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Growing Up : A Whimsical Fantasy

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We have all had a vague idea of growing up when this question was thrown at us as kids “What do you want to be when you grow up?” But only if growing up was as limited as the realm of this question. Now we know, it’s so much more than having a job, stability or status (not that I have a job or am hopeful of getting one anytime soon). As a kid when I saw young people hanging out alone, seniors coming to school driving their vehicles, someone having a personal cell phone and other such miniscule things fascinated me to grow up. But again, I had a very sheltered view of attaining a certain age in life and have the freedom which tempted me ever since I had a sense of it. When you are officially an adult, you might expect things to change, have that implicit feeling of being “grown up”, well at least I did. But the reality was different, the teenager in me who couldn’t wait to grow up was disappointed. Nothing much changed and it is far from even my basic idea of growing up.

Having crossed a certain age in life and still not being able to get the freedom we dreamt of as kids, defeats the whole purpose of growing up. You have your own understanding of things, you build your own principles which might clash with others around you, you have your definition of success, your way of dealing with relationships, basically trying to make your own space in this ever evolving world. You grow intellectually, which is the most important part of growing up and this growth is unfinished and will be challenged by yourself or the world in later years of your life but it is still very different from what the child in you imagined. Among the many problems of adulthood – identity clashes, assessing your career path, dealing with fickle social interactions (hair fall! you are lucky if you don’t have it) etc. and on the top of that being devoid of your space/basic freedom/privacy, especially if you live in India, adds to your initial discomfort of being on your own and it’s only going to expand and guess what, it was never a part of your growing up fantasy! Having understood these things on the onset of “young adulthood”, I fear growing up.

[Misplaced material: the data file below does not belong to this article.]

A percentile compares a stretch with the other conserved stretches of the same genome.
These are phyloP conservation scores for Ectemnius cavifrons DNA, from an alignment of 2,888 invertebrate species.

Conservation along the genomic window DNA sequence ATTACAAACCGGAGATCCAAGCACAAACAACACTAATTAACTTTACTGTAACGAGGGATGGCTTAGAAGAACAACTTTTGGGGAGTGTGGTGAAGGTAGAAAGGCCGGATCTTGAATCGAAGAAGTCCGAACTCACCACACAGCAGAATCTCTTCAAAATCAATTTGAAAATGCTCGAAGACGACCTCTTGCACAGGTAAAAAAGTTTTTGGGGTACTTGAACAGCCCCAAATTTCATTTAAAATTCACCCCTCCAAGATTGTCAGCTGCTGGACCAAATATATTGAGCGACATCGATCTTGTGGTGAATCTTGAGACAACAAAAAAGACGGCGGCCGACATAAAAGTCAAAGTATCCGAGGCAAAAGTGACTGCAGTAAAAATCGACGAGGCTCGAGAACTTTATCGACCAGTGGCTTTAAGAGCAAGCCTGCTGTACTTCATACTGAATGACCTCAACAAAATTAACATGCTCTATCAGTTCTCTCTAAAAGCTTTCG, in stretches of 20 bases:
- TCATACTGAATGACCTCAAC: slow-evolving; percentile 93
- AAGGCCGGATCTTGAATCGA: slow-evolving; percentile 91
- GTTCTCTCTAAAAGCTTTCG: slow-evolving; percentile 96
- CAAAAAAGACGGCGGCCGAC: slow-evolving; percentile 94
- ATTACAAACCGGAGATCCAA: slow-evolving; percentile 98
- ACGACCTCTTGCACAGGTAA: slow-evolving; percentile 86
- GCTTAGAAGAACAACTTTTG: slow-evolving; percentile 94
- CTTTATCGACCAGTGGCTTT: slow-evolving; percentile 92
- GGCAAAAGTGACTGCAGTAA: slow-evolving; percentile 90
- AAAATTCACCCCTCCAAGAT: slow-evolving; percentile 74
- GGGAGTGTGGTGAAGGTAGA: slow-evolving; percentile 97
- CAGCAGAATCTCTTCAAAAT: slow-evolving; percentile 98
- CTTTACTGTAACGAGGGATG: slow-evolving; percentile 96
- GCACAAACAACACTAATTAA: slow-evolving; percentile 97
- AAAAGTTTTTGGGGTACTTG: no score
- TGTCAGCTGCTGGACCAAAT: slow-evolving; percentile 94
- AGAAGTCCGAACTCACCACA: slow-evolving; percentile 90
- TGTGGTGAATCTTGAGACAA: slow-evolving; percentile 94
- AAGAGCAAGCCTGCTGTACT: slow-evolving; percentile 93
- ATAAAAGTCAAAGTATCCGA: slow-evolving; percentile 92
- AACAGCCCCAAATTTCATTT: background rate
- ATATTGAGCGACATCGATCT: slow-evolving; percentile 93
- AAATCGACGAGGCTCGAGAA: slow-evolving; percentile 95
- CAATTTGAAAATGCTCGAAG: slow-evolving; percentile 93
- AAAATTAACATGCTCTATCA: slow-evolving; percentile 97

The day which marks adding another year to your life was always supposed to be celebrated. But as I actually grew up, I understood the futility of celebrating my arrival in this world, not that I completely hate it but the anxiety of growing up is more than usual around that time. We suffer from things we can’t even give a name to, want to delve into things which seem non-existent, crave for simplicity of emotions and most importantly, escape. We want to seek liberation only to be liberated from our never ending thoughts. The fact that growing up is eternal and nobody can ever be completely grown up validates my inhibition of reaching greater numbers of age. We might be conscious of the vagary of our desires and actions and how incompatible life can be from what our younger selves fantasized. But growing up is not a phase which will pass, you grow up each day, face new challenges and each day you are closer to your indefinite answer of what you want to become and what you can be. Who knows, my fear of growing up can be my biggest facilitator in this endless process and I can’t wait to tell my younger self that the fear was worth it but your fantasy wasn’t.

To the growing up days we are missing because of the pandemic, I wonder how different it would have been in a normal world, outside our comfort zones and how different will it be for us in the real world someday, having missed the initial stage of adulthood in it’s organic state. But nevertheless, sitting at your home, in front of your screens, you can’t resist growth, you can’t stop randomly thinking or planning days pf your lives which are unseen.

You can fear it, try to run away from it, but in the process you’ll have your mind blown, for all it’s worth, even if you want, you can never stop chasing growth.

© 2021 Shruti Singh

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